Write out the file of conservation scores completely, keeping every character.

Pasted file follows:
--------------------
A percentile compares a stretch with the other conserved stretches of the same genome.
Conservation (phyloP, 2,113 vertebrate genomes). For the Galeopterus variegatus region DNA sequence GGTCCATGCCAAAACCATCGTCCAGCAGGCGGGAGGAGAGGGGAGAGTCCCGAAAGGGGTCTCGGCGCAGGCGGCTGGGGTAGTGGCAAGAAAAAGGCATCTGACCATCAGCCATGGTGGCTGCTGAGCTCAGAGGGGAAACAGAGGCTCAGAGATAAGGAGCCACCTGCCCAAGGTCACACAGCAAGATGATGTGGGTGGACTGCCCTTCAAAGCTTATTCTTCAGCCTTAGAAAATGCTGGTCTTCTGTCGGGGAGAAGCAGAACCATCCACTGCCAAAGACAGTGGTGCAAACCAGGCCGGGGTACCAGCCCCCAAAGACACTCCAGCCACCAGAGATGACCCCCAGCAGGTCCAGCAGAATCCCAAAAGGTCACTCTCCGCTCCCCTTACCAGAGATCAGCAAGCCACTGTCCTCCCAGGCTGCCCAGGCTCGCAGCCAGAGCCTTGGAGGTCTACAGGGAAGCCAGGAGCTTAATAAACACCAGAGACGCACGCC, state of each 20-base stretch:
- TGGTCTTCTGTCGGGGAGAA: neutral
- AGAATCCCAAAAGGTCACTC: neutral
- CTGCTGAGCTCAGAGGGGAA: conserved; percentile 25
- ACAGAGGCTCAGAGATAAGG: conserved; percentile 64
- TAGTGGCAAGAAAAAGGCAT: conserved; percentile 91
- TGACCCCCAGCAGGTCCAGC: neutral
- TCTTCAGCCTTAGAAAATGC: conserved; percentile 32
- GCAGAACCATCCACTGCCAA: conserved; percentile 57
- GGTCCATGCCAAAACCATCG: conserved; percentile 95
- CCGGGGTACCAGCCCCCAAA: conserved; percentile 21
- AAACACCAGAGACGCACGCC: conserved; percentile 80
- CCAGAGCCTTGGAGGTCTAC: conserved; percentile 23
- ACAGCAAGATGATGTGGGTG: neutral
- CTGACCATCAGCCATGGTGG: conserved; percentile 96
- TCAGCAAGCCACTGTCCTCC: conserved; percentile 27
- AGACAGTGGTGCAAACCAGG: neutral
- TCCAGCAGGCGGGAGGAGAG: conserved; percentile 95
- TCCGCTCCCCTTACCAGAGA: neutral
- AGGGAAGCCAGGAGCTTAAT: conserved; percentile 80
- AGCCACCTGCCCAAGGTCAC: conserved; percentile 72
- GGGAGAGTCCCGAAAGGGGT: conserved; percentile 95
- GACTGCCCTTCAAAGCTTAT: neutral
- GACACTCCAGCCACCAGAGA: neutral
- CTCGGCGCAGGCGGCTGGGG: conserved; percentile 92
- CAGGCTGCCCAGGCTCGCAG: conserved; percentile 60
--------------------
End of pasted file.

A percentile compares a stretch with the other conserved stretches of the same genome.
Conservation (phyloP, 2,113 vertebrate genomes). For the Galeopterus variegatus region DNA sequence GGTCCATGCCAAAACCATCGTCCAGCAGGCGGGAGGAGAGGGGAGAGTCCCGAAAGGGGTCTCGGCGCAGGCGGCTGGGGTAGTGGCAAGAAAAAGGCATCTGACCATCAGCCATGGTGGCTGCTGAGCTCAGAGGGGAAACAGAGGCTCAGAGATAAGGAGCCACCTGCCCAAGGTCACACAGCAAGATGATGTGGGTGGACTGCCCTTCAAAGCTTATTCTTCAGCCTTAGAAAATGCTGGTCTTCTGTCGGGGAGAAGCAGAACCATCCACTGCCAAAGACAGTGGTGCAAACCAGGCCGGGGTACCAGCCCCCAAAGACACTCCAGCCACCAGAGATGACCCCCAGCAGGTCCAGCAGAATCCCAAAAGGTCACTCTCCGCTCCCCTTACCAGAGATCAGCAAGCCACTGTCCTCCCAGGCTGCCCAGGCTCGCAGCCAGAGCCTTGGAGGTCTACAGGGAAGCCAGGAGCTTAATAAACACCAGAGACGCACGCC, state of each 20-base stretch:
- TGGTCTTCTGTCGGGGAGAA: neutral
- AGAATCCCAAAAGGTCACTC: neutral
- CTGCTGAGCTCAGAGGGGAA: conserved; percentile 25
- ACAGAGGCTCAGAGATAAGG: conserved; percentile 64
- TAGTGGCAAGAAAAAGGCAT: conserved; percentile 91
- TGACCCCCAGCAGGTCCAGC: neutral
- TCTTCAGCCTTAGAAAATGC: conserved; percentile 32
- GCAGAACCATCCACTGCCAA: conserved; percentile 57
- GGTCCATGCCAAAACCATCG: conserved; percentile 95
- CCGGGGTACCAGCCCCCAAA: conserved; percentile 21
- AAACACCAGAGACGCACGCC: conserved; percentile 80
- CCAGAGCCTTGGAGGTCTAC: conserved; percentile 23
- ACAGCAAGATGATGTGGGTG: neutral
- CTGACCATCAGCCATGGTGG: conserved; percentile 96
- TCAGCAAGCCACTGTCCTCC: conserved; percentile 27
- AGACAGTGGTGCAAACCAGG: neutral
- TCCAGCAGGCGGGAGGAGAG: conserved; percentile 95
- TCCGCTCCCCTTACCAGAGA: neutral
- AGGGAAGCCAGGAGCTTAAT: conserved; percentile 80
- AGCCACCTGCCCAAGGTCAC: conserved; percentile 72
- GGGAGAGTCCCGAAAGGGGT: conserved; percentile 95
- GACTGCCCTTCAAAGCTTAT: neutral
- GACACTCCAGCCACCAGAGA: neutral
- CTCGGCGCAGGCGGCTGGGG: conserved; percentile 92
- CAGGCTGCCCAGGCTCGCAG: conserved; percentile 60